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Palin to Obama: 'Do your job, secure our border'

By the CNN Wire Staff
Former Alaska Gov. Sarah Palin voiced her support to Arizona's new immigration law.
Former Alaska Gov. Sarah Palin voiced her support to Arizona's new immigration law.
STORY HIGHLIGHTS
  • Sarah Palin joined Arizona Gov. Jan Brewer to defend new immigration law
  • Brewer unveiled new Website to educate the country about law
  • Critics say new law will lead to racial profiling, while supporters reject notion

(CNN) -- Former vice presidential candidate Sarah Palin joined the national battle over Arizona's controversial new immigration law Saturday, appearing with Gov. Jan Brewer in Phoenix to denounce the Obama administration's criticism of the law.

"It's time for Americans across this great country to stand up and say 'We're all Arizonans now and, in clear unity, we say Mr. President, do your job, secure our border,'" Palin said, standing beside Brewer at a Saturday afternoon press conference.

Brewer used the event to announce her first appointment to the state's new Joint Border Security Advisory Committee and the launch of a Website to combat what she said was a national misinformation campaign about the state's new law.

Palin and Brewer, both Republicans, decried plans by opponents of the new law to boycott the state in protest.

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Passed in April, the law requires immigrants in Arizona to carry their registration documents at all times and allows police to question individuals' immigration status in the process of enforcing any other law or ordinance.

Critics say it will lead to racial profiling, while supporters deny that and say it is needed to crack down on increasing crime involving illegal immigrants.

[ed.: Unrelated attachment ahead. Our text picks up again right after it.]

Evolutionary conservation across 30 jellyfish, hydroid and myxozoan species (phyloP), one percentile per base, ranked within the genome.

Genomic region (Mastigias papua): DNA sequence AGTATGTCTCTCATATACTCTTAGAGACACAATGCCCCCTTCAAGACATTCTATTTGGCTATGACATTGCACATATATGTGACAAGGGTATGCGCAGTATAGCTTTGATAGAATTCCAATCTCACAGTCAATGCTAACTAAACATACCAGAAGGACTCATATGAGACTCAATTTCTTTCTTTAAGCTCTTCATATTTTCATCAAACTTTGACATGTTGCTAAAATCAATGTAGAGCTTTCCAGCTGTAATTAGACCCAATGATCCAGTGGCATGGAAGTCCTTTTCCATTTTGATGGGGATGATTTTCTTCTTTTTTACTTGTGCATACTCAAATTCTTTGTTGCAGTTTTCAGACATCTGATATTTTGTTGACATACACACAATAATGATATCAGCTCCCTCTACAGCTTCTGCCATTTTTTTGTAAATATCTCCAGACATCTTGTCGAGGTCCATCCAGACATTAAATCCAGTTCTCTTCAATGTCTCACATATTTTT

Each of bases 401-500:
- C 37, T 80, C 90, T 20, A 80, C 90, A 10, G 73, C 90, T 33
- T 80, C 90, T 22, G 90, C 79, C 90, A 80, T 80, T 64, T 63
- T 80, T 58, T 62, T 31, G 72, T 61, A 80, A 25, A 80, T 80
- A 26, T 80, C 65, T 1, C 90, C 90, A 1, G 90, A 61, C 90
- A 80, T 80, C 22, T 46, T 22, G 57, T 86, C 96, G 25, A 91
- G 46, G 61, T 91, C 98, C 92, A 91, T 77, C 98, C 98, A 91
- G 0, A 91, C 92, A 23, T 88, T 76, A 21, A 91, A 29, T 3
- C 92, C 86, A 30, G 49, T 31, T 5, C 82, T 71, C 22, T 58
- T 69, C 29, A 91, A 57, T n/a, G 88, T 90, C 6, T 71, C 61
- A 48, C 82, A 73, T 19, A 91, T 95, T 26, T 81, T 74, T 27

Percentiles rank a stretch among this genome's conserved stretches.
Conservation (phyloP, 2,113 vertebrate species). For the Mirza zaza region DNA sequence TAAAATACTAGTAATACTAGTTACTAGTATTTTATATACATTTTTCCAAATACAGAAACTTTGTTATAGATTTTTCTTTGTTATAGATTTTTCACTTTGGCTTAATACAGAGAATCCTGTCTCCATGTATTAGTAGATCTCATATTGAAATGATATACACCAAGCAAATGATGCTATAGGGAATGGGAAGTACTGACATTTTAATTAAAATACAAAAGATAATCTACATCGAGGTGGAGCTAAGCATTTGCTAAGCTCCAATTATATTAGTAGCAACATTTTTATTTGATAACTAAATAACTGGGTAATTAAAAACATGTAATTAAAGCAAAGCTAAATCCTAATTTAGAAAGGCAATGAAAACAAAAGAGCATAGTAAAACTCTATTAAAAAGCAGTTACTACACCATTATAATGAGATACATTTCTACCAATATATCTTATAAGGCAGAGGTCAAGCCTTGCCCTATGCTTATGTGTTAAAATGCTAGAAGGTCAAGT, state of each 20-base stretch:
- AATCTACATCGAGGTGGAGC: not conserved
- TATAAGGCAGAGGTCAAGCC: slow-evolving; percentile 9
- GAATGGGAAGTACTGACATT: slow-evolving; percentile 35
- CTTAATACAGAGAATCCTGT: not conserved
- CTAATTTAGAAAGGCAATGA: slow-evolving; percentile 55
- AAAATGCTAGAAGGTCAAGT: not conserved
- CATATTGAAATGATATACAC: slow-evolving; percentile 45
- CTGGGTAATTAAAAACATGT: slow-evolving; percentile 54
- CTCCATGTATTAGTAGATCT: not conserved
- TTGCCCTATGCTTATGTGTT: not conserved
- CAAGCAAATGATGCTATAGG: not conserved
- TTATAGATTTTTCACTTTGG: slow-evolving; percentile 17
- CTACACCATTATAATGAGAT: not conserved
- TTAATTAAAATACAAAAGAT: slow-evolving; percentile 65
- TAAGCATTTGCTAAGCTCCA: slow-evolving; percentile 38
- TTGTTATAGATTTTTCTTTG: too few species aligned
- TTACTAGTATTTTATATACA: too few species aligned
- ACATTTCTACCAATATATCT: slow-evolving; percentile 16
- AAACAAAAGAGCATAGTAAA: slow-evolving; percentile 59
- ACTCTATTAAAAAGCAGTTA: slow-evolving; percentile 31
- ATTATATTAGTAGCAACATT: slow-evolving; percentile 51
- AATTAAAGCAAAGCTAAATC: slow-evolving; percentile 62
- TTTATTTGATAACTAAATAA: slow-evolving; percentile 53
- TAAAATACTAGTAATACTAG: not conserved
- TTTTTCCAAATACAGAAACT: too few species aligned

President Obama has criticized the Arizona law, saying that in dealing with the immigration issue, "the answer isn't to undermine fundamental principles that define us as a nation."

"You can imagine if you are an Hispanic American in Arizona, your great grandparents may have been there before Arizona was even a state, but now suddenly if you don't have your papers, and you took your kid out to get ice cream, you're gonna be harassed," Obama said, referring to the statute at a April rally in Iowa.

"That's something that could potentially happen," he said. "That's not the right way to go."

Brewer signed a package of changes to the law shortly after it passed that she said addressed concerns about profiling, though critics said the changes made little difference.

Palin joined Brewer on Saturday in denying the statute would lead to racial profiling.

"I think for most American people the reaction to that would be, 'Why aren't (police) already doing that?'" the former Alaska governor said.

"And while Mexico's president has begun to crack down on the violent drug cartels and corruption in his own country," she continued, "It's time for the United States government to enforce the rule of law as well."

Brewer also took jabs at Obama and the federal government.

"Our border is being erased and our president apparently considers it a wonderful opportunity to divide people along racial lines for his personal political convenience," she said.

 
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